Among adults in the United States trying to maintain a moderate weight, roughly a thirdTrusted Source say they have used dietary supplements to achieve their goal. But, according to a new study in Obesity, led by John Batsis, MD, associate professor in the division of geriatric medicine and Gillings School of Global Public Health, high-quality evidence of the benefits of many weight loss products and alternative therapies is currently lacking.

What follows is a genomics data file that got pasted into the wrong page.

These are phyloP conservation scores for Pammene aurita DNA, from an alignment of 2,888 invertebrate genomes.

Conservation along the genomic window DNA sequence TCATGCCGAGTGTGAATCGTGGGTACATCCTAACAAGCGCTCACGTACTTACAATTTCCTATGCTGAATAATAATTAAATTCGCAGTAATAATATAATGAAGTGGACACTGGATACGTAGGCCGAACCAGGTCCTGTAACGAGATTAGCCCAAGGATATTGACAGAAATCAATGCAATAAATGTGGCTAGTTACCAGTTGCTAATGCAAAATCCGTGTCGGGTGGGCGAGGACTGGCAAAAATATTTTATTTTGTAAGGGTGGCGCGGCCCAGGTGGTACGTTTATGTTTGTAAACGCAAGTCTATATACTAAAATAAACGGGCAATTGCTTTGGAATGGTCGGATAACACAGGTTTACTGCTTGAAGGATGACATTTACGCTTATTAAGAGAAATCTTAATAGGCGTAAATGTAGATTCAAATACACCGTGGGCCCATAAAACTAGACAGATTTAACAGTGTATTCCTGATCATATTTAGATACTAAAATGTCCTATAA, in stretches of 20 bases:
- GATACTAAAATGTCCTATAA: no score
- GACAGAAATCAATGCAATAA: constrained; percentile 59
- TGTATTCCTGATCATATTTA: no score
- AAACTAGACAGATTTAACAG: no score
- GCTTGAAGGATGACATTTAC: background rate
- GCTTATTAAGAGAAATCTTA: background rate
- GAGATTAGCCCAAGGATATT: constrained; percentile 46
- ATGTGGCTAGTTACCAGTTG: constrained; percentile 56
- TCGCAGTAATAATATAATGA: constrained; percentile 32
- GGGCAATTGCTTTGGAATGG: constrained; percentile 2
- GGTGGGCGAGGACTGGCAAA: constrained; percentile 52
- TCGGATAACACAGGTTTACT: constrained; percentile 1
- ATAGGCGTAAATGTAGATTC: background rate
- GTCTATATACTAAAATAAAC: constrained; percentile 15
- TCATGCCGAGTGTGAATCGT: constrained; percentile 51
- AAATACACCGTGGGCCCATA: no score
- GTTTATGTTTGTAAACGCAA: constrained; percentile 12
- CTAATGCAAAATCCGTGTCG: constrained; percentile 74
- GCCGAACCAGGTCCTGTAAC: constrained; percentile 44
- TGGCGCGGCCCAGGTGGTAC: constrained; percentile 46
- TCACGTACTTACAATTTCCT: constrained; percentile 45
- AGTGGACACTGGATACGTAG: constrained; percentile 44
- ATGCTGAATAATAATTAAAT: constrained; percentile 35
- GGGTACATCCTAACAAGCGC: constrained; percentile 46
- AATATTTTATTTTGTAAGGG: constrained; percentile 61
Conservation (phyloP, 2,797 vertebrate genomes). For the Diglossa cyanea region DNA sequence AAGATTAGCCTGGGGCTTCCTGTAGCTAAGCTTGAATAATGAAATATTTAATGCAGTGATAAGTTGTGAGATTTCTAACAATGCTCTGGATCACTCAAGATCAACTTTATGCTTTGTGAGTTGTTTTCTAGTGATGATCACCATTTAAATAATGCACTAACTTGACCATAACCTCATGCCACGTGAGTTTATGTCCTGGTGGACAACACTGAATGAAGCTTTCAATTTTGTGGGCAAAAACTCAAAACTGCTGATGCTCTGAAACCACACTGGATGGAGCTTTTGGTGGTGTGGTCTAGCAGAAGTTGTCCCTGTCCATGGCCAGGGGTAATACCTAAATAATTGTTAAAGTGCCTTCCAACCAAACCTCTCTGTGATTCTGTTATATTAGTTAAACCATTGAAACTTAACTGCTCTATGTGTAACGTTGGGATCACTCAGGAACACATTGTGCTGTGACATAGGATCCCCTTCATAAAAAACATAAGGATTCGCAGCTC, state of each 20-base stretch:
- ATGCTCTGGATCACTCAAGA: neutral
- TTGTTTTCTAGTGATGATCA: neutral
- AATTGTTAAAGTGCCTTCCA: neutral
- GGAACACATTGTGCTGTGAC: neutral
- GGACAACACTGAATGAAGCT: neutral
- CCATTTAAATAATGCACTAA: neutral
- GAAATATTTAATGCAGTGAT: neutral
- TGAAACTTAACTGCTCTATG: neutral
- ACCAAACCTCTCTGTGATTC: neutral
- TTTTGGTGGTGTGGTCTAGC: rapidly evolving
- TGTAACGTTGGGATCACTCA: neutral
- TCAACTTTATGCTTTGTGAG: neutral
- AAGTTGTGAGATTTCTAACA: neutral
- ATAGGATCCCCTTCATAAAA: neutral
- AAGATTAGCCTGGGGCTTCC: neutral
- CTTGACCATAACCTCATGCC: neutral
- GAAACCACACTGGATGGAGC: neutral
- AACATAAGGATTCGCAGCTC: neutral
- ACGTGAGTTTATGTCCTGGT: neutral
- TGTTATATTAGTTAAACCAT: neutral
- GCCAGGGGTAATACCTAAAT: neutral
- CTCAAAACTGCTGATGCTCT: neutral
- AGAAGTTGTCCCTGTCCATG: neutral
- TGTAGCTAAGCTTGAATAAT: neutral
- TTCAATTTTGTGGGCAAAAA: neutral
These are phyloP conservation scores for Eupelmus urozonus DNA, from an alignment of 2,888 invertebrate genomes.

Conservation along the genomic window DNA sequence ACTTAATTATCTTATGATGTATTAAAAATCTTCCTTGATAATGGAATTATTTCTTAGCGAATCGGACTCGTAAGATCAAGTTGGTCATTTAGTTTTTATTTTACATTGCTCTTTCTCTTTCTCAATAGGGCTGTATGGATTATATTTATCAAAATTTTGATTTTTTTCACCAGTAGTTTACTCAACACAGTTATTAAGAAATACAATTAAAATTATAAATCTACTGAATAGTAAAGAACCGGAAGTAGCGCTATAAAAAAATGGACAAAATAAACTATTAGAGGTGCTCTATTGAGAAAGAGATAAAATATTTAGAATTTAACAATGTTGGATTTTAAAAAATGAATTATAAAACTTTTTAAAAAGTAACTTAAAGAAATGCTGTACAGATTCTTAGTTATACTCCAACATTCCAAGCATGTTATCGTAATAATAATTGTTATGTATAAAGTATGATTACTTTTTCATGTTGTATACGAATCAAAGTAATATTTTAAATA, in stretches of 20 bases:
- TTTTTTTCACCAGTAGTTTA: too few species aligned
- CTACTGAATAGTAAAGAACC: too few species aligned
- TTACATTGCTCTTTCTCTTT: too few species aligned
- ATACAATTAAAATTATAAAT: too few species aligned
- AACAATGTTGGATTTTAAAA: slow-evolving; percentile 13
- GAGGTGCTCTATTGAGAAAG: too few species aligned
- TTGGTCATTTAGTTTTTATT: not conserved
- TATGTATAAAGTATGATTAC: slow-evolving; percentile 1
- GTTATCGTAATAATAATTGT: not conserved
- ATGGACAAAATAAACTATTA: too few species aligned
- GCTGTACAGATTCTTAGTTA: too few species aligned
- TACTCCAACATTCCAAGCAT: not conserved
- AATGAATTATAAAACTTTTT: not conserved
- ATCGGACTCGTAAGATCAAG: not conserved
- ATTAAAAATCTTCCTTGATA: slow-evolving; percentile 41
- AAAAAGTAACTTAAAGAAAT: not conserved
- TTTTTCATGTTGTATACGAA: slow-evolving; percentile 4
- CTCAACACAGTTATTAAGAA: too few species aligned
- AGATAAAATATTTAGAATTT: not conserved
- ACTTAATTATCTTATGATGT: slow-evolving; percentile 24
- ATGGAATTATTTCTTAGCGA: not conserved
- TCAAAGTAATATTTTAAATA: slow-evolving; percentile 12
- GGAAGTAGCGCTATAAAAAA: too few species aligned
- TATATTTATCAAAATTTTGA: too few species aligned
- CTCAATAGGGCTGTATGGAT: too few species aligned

“Our findings are important for clinicians, researchers, and industry alike, as they suggest the need for rigorous evaluation of products for weight loss,” Batsis said.
“Only then can we produce data that allows clinicians to provide input and advice with a higher degree of certainty to our patients.”
Read the article in Medical News Today.